Tag Archives: oil and gas

Refinery tanks.

The U.S. oil and gas industry is leaking a lot of methane — again

The U.S. oil and gas industry emits roughly 13 million metric tons of methane (a potent greenhouse gas) per year. The figure is 60% higher than that estimated by the Environmental Protection Agency (EPA).

Refinery tanks.

Image via Pixabay.

Most of these emissions didn’t come from the industry’s main activity; rather, it oozed out from leaks, malfunctioning equipment, and other “abnormal” operating conditions. Still, irrespective of their source, these emissions do take a toll on the environment. In 2015, the paper notes, these emissions had roughly the same environmental impact as the carbon dioxide emissions resulted from all of the U.S’ coal-fired plants.

Leakie leaks

“This study provides the best estimate to date on the climate impact of oil and gas activity in the United States,” said co-author Jeff Peischl, a CIRES scientist working in NOAA’s Chemical Sciences Division in Boulder, Colorado.

“It’s the culmination of 10 years of studies by scientists across the country, many of which were spearheaded by CIRES and NOAA.”

The paper drew on measurements performed at over 400 well pads in six oil and gas production basins and multiple midstream facilities. The measurements were focused around valves, tanks, and other equipment. In addition, the team also drew on aerial surveys covering large areas of the U.S. oil and gas infrastructure.

Methane was the main focus since it’s the principal component in what we commonly refer to as ‘natural gas’. It’s also a very powerful greenhouse gas, having over 80 times the warming impact of CO2 for the first 20 years after release (it breaks down in the atmosphere after that). The study estimates that methane emissions in the U.S. total about 2.3% of total production — which would negate any potential benefit of the U.S. switching from coal to natural gas in the energy sector over the next 20 years.

The total cost of these methane leakages is around $2 billion, according to the Environmental Defense Fund, “America’s most economically literate green campaigners.” That quantity, they add, would be enough to heat 10 million homes in the U.S.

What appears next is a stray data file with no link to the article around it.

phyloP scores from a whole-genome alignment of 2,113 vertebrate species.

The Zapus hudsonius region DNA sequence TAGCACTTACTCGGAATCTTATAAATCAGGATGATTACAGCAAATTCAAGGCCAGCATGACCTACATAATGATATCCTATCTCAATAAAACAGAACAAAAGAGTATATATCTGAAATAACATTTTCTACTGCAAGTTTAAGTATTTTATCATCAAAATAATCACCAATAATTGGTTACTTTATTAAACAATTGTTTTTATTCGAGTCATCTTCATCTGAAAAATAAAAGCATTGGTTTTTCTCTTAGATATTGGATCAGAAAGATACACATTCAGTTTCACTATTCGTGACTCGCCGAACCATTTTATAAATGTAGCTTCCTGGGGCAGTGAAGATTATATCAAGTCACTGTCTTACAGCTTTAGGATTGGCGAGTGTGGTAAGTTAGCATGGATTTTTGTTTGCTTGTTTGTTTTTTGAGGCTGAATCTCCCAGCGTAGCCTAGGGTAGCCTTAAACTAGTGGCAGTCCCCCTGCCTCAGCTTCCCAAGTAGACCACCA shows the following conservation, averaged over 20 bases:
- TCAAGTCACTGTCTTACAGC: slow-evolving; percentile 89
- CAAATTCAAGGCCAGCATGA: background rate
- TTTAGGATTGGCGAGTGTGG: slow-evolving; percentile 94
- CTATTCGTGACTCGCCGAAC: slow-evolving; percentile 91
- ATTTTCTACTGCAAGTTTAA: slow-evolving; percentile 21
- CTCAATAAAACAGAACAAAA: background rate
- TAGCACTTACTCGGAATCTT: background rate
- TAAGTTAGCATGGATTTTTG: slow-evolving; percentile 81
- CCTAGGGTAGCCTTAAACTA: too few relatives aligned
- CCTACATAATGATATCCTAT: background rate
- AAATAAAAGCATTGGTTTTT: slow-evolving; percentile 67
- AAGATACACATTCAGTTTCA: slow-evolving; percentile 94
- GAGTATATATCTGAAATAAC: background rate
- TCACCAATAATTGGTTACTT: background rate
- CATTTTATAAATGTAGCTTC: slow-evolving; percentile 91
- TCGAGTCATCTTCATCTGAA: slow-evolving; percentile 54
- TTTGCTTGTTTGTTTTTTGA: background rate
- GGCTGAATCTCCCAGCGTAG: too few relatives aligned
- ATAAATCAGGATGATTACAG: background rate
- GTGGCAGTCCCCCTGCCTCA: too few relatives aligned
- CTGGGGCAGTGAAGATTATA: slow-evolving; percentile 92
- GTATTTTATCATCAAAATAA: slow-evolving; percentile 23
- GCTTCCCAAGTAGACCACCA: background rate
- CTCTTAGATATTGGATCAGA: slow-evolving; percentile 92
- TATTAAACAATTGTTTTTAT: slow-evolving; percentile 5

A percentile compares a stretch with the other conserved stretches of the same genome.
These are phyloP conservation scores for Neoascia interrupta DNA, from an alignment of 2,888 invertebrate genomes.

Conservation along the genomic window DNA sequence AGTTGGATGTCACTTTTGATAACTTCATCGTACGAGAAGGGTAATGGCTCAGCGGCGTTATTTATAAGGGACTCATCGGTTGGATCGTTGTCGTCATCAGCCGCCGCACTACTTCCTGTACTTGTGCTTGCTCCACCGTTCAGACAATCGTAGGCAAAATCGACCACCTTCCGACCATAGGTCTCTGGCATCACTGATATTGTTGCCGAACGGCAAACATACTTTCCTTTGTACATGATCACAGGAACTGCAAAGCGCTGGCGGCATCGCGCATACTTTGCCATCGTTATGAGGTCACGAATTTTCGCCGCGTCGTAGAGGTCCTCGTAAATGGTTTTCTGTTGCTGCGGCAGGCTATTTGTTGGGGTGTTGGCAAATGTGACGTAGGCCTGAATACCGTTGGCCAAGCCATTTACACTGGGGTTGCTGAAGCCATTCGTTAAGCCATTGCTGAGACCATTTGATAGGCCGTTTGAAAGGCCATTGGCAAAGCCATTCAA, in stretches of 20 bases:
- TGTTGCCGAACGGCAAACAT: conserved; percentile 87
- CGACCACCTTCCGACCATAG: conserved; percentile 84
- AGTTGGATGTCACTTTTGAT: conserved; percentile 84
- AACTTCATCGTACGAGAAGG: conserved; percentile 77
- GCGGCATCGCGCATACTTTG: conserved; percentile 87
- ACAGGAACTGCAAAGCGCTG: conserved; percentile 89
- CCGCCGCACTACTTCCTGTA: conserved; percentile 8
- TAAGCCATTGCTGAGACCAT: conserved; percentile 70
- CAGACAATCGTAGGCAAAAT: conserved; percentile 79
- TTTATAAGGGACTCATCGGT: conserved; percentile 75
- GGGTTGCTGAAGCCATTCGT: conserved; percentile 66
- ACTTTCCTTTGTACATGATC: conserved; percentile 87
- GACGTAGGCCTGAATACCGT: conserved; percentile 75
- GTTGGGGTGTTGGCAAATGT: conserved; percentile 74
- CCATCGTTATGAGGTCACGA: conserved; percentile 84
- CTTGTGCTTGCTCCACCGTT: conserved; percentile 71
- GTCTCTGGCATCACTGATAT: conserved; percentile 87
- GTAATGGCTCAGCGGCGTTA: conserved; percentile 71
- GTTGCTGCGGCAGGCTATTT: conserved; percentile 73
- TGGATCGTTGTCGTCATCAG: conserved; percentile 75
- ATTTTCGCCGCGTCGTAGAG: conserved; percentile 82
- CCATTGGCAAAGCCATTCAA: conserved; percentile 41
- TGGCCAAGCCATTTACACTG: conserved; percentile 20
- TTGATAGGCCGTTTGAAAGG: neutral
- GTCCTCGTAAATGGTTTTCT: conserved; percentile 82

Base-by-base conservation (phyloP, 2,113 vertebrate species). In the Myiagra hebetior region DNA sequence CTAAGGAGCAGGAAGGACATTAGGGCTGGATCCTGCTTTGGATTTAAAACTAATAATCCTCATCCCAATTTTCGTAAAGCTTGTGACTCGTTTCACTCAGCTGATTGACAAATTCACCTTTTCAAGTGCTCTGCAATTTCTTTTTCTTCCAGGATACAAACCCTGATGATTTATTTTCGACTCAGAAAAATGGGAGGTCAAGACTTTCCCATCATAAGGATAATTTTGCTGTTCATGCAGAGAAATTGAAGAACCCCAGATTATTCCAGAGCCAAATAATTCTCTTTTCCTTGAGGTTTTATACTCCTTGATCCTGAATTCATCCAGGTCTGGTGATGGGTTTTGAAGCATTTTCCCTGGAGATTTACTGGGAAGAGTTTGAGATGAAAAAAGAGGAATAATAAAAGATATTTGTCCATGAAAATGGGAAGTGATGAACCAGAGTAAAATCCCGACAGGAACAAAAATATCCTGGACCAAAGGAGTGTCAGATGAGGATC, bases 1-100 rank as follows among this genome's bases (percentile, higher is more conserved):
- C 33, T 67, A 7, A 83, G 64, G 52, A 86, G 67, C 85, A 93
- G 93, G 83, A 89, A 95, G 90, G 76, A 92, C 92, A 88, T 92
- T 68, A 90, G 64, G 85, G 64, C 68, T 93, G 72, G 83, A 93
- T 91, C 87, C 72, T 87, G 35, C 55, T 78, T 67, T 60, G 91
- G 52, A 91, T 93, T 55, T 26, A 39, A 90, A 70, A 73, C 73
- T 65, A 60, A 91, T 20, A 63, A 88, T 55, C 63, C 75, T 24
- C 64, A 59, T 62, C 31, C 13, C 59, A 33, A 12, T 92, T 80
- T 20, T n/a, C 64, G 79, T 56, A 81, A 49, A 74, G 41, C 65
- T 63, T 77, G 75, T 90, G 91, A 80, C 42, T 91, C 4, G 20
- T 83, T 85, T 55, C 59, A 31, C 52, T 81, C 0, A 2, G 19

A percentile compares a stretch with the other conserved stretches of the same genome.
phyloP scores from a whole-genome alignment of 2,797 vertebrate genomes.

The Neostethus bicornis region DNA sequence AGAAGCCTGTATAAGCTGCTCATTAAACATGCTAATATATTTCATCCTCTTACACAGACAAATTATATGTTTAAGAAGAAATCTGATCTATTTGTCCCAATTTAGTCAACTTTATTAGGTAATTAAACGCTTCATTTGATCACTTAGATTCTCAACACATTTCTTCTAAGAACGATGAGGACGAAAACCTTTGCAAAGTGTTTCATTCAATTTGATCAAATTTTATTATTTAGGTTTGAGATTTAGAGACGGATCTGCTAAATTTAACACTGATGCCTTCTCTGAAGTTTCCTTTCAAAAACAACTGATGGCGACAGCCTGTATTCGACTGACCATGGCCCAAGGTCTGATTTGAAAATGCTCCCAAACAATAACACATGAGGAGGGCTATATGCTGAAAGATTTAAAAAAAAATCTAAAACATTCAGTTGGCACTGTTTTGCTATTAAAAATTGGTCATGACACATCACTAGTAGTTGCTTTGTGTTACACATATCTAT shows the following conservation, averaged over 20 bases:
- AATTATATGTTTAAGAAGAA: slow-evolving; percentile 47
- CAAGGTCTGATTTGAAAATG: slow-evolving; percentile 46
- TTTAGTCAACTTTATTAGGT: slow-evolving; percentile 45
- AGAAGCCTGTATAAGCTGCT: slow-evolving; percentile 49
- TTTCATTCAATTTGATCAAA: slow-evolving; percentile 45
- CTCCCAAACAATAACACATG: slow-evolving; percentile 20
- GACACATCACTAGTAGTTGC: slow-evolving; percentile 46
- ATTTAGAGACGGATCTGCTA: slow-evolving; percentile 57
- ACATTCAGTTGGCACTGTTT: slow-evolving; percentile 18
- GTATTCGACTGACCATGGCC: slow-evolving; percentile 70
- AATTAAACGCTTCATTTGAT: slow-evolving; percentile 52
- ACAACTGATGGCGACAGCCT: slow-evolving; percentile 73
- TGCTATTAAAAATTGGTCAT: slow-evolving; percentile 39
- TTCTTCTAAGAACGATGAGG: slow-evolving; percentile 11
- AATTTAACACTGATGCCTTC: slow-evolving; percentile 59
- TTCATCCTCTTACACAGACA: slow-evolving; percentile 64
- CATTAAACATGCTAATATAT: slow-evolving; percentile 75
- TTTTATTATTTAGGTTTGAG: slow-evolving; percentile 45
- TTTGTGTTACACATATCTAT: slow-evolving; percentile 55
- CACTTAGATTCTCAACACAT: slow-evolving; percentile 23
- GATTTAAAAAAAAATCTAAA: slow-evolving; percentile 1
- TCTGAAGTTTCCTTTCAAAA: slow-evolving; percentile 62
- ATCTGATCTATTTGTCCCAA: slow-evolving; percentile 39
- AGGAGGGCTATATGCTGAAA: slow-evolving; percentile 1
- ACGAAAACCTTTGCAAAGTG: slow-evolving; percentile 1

On one hand, the findings raise concerns around our efforts to mitigate climate change — if the U.S. leaks so much methane under our collective noses, how much does the global oil and gas industry leak? On the other hand, it’s an easily fixable problem. Repairing the leaks and addressing other factors that contribute to the methane emissions would be a quick and cheap way to keep a lot of methane out of the atmosphere. However, this is not the first time the U.S. leaks methane — similar findings were reported on in 2016.

The paper “Assessment of methane emissions from the U.S. oil and gas supply chain” has been published in the journal Science.

The San Ardo Oil Field From the Coast Starlight. Credit: Wikimedia Commons

Scientists find three times more groundwater beneath California’s Central Valley — but a third may already be contaminated

The San Ardo Oil Field From the Coast Starlight. Credit: Wikimedia Commons

The San Ardo Oil Field From the Coast Starlight. Credit: Wikimedia Commons

Stanford researchers found California’s drought-struck Central Valley harbors three times more groundwater than previously thought. That’s bound to come as great news, especially for the farmers who have never seen a water shortage of this kind for 1,200 years.

The researchers, however, stress that the quality of the water is largely unknown. Thousands of oil well stretching from L.A. to Sacramento may have irreversibly contaminated an important fraction of the newly discovered aquifers.